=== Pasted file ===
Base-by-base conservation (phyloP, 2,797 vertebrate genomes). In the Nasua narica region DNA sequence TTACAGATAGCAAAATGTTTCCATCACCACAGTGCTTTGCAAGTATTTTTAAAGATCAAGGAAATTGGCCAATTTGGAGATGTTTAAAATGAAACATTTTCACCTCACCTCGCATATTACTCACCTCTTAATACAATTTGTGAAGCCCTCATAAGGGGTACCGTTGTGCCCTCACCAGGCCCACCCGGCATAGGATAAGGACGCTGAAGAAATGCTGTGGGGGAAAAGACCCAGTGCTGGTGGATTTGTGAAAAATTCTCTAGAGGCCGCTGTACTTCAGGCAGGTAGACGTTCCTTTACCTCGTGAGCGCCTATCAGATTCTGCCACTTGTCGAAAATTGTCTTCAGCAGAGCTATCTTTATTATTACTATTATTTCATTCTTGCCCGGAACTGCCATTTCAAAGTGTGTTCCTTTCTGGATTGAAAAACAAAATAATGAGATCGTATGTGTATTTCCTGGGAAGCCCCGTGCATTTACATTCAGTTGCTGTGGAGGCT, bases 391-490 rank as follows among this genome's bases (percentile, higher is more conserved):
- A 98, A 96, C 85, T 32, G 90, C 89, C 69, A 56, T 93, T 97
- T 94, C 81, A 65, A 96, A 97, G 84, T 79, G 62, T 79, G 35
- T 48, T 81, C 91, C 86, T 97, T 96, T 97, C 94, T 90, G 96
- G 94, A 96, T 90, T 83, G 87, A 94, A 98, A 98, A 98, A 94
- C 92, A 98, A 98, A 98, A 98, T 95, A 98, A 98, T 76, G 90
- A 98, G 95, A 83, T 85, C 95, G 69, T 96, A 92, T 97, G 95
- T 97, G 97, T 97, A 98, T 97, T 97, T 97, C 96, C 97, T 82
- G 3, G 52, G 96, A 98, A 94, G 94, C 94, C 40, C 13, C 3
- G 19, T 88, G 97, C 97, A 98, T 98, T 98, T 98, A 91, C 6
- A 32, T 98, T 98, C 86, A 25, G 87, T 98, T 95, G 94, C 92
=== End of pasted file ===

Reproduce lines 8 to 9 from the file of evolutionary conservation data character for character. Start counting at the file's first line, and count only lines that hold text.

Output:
- T 97, G 97, T 97, A 98, T 97, T 97, T 97, C 96, C 97, T 82
- G 3, G 52, G 96, A 98, A 94, G 94, C 94, C 40, C 13, C 3